Riya Sharma| TNN |
The lyrics are abusive, offensive and demeaning, we do not stand for any of this’
The student union members of girls colleges say that they do not even consider these artists for their fests. “We are trying to propagate the ideas of feminism and equality, while these artists are using their art form to demean women. The lyrics of songs like Brown Rang and Saturday Saturday are offensive, abusive and completely opposite of what we are taught in college. In these songs, women are mere objects obsessed with makeup, shopping and partying, so we can’t think of calling these artists for obvious reasons,” says Smitha Sabu, treasurer of students’ union of Lady Shri Ram College for Women.
Raavi Jotwani, vice president of the Jesus and Mary College students union, adds, “Lyrics like Manne suna hai tu twenty plus ho gayi and Yahaan sari dance dikhari hai, gori kamar hilari hai (Party by Fazilpuria), are sexist and offensive and we are not trying to promote that culture. We prefer a female artist who believes in ideas like ours and who can understand us better than someone who tears us apart in our own college on our fest. We are taught that women should be confident, competent and compassionate and the lyrics of these artists are completely opposite so they are a big ‘No’ for our fests.”
‘Can’t preach women empowerment in classes and practice women objectification during fests’
The songs might be big hits but that is not even a factor being considered. Student union members usually invite artists depending on their popularity, but this consideration takes a back seat with artists who have offensive lyrics. “How can you call a woman ‘bomb’? We do not even consider artists like Honey Singh, Badshahand other Punjabi singers for our fests. This is not a joke, you cannot laugh about it. We are always cautious during our selection of artists,” says Garima Tandon, president of the students’ union of Gargi college.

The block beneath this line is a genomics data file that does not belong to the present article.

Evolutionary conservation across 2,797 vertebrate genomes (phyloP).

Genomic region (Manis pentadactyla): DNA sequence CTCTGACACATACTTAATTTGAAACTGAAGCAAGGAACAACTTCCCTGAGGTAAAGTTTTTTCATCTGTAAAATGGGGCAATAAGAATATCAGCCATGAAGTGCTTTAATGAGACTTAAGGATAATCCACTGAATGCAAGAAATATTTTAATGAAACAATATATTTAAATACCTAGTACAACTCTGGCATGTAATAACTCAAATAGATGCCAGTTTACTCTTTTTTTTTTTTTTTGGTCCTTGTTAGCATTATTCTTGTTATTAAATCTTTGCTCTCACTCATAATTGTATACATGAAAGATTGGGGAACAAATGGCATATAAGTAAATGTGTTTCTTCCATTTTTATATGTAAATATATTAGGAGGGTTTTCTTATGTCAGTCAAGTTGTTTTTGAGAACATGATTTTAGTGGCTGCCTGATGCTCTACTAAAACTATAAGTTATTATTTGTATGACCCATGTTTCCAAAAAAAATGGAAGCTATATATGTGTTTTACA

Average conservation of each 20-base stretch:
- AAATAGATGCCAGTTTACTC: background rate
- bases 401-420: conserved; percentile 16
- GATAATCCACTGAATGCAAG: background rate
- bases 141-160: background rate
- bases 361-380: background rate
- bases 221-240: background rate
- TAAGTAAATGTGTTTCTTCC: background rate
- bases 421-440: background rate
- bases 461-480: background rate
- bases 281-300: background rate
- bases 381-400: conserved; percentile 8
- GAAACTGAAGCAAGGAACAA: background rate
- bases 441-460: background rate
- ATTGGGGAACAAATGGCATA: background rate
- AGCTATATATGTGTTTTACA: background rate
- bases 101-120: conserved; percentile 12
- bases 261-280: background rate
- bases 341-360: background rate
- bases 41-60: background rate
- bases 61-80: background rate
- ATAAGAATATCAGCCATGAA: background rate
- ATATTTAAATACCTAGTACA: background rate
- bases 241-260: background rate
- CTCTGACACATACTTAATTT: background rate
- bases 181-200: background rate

Komal Priya Singh, president of Kamala Nehru College (KNC) adds, “We wanted to call Benny Dayal last year for our fest. Our teachers asked us about his songs, and when we told them that he has sung Badtameez Dil. They asked, ‘What is this song? Do you want to give this message to all those who come for your fest?’ When our teachers do not approve of ‘Badtameez Dil’, songs objectifying women are out of the question. Plus, our fest has a social message attached to it, so how can we talk about women empowerment when we are promoting women objectification through these acts?”
Indeep Bakshi (left) and Badshah are the artists behind the song ‘Saturday Saturday’